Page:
Leah Hunt-Hendrix knows what blue collar Americans need.
Of course she does. After all, Hunt-Hendrix went to Duke and Princeton. She’s the trust-funded granddaughter of Texas oil billionaire H.L. Hunt. She has lived in diverse places like New York, the Middle East and San Francisco. She has flown over the Midwest on multiple occasions. She can find Wisconsin on a map, within three or four states.
She’s also very, very liberal and she’s really, really concerned about all those poor blue collar folks — you know, the ones whose trust funds are only kicking off maybe ten grand a month. She’s so concerned that she wrote her Ph.D. thesis on the concept of “solidarity”, a word often used on college campuses that has not been uttered on the South Side of Milwaukee since approximately 1915.
Hunt-Hendrix really got into Occupy Wall Street a couple of decades ago, Wall Street being in her own neighborhood. So, she got inspired and poured some of her inherited fortune into all kinds of super-helpful groups like Solidaire, Way to Win, and the Emergent Fund. Solidaire must be especially effective as it’s so stylish to take a campus concept like “solidarity” and find a way to make it sound even more snobbish. Giving an idea the patina of the French Revolution always goes over big with workers in America.
Anyway, truth is I had never heard of this woman until the New York Times wrote about a confab she had sponsored in Washington last week called “Sound Check.” The idea, according to the Times, was to come up with ways to counter the narrative that the Democrats are the party of rich people with fancy educations who look down on anybody who didn’t go to college. And what better way to do that then put together a conference in DC sponsored by an oil company heiress with a Ph.D. from Princeton.
And, sure enough, the conference produced pretty much what you’d expect. To quote the Times story: “The wonks and operatives huddling at Tuesday’s series of panels and hallway discussions would argue that party leaders are failing on two more fundamental levels: They don’t fight hard enough for working-class people, and they aren’t tough enough on big, greedy corporations.”
There is no evidence, of course, that any working-class people who would benefit so mightily from all this hard fighting were in attendance. And, as for those big, greedy corporations, Hunt-Hendrix was able to foot the bill for this thing because she inherited money from one of the biggest fossil fuel fortunes on the planet. I don’t know… Anybody else see irony here?
Look folks, absolutely everything is wrong about this. The Democrats are bleeding support from blue collar voters of all races because the party is perceived as a bunch of condescending, over-educated, affluent, preachy, liberal know-it-alls, who are obsessed with boutique issues of identity politics, who don’t share their values and who want to tell them how to live their lives. It should tell you something that given a choice between a corrupt idiot of a huckster and a bunch of condescending do-gooder liberals, blue collar voters pick the huckster.
The Democrats are becoming the Party of Insufferable People because people like Hunt-Hendrix are the face of the party. They are not nearly the majority of Democrats. As one Democratic consultant who I think actually understands what’s going on, David Shor, has pointed out, rank-and-file Democrats with moderate, sensible views outnumber the Hunt-Hendrix crowd by about two-to-one. But it’s her group that has the money, that populates the Washington think tanks and the university faculty lounges, that stocks Democratic campaigns and Congressional offices with young worker bees, and that dominates the media narrative that shapes public opinion about the party. The Democratic brand has been trashed in much of America precisely because people like Hunt-Hendrix trashed it. The best thing she could do for the cause is go away.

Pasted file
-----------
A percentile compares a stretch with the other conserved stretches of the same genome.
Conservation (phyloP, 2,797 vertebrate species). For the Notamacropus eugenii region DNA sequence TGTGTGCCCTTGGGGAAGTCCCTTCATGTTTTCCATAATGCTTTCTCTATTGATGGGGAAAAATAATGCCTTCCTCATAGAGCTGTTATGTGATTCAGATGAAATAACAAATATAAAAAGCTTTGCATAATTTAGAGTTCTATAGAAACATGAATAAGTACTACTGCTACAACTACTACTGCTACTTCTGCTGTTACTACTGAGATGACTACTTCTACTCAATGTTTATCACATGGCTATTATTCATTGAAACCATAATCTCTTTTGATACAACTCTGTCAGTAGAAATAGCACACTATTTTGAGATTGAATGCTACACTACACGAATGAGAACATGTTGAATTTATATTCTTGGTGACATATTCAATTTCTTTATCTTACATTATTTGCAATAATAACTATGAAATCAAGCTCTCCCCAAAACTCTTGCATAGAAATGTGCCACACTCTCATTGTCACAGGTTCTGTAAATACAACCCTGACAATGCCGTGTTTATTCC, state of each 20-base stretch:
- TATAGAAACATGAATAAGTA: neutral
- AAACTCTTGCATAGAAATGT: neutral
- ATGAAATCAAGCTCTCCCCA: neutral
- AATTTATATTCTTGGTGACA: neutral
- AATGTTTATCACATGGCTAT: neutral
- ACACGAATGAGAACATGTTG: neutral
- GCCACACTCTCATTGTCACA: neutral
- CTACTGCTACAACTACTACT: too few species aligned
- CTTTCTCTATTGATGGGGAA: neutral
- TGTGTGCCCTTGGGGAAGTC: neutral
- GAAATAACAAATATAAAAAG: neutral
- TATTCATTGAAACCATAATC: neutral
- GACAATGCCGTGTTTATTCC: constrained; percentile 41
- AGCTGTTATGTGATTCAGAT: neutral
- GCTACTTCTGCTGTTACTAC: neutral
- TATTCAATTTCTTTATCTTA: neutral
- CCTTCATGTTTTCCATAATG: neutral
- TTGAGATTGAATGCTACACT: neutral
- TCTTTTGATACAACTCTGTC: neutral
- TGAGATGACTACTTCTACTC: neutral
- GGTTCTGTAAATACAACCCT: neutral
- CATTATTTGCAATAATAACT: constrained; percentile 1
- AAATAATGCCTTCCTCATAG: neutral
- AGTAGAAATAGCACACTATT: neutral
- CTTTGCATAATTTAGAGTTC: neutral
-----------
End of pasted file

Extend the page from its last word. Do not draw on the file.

Here, from a conference room in the West Allis Inn on Greenfield Ave. right before we broke for Happy Hour, is the YSDA game plan to win back blue collar voters.
- Talk about values, not policies. The values are straightforward. Bill Clinton got it right. If you work hard and play by the rules, you should get ahead in America.
- If you hear it on NPR, don’t say it. Delete the following words from your vocabulary: white privilege, systemic racism, the patriarchy, Latinx, people capable of having children (refer to these people as “women”), cis-anything and whatever new word or phrase some academic comes up with next week.
- Talk about what people can earn, not what they deserve. I cringe every time I hear Bernie Sanders or some other hard-left Dem say that health care is a human right. Blue collar workers don’t want to be told what people who don’t work hard can get just for breathing.
- Do not attack corporations or billionaires. Blue collar workers like the jobs they have working for corporations and they want to be billionaires themselves someday. You may, however, attack billionaire heiresses who try to tell you what’s best for you.
- Don’t focus much on unions. Only about one in 10 American workers belongs to a union and many of those are teachers or other public employee unions, which the other nine in 10 workers resent. Most working people don’t care much for unions.
And how much of this great advice will my party take? None of it. Why? Because it is run by people like Leah Hunt-Hendrix.
Want to read more curiously conservative views from a liberal? Pick up a copy of Light Blue: How center-left moderates can build an enduring Democratic majority.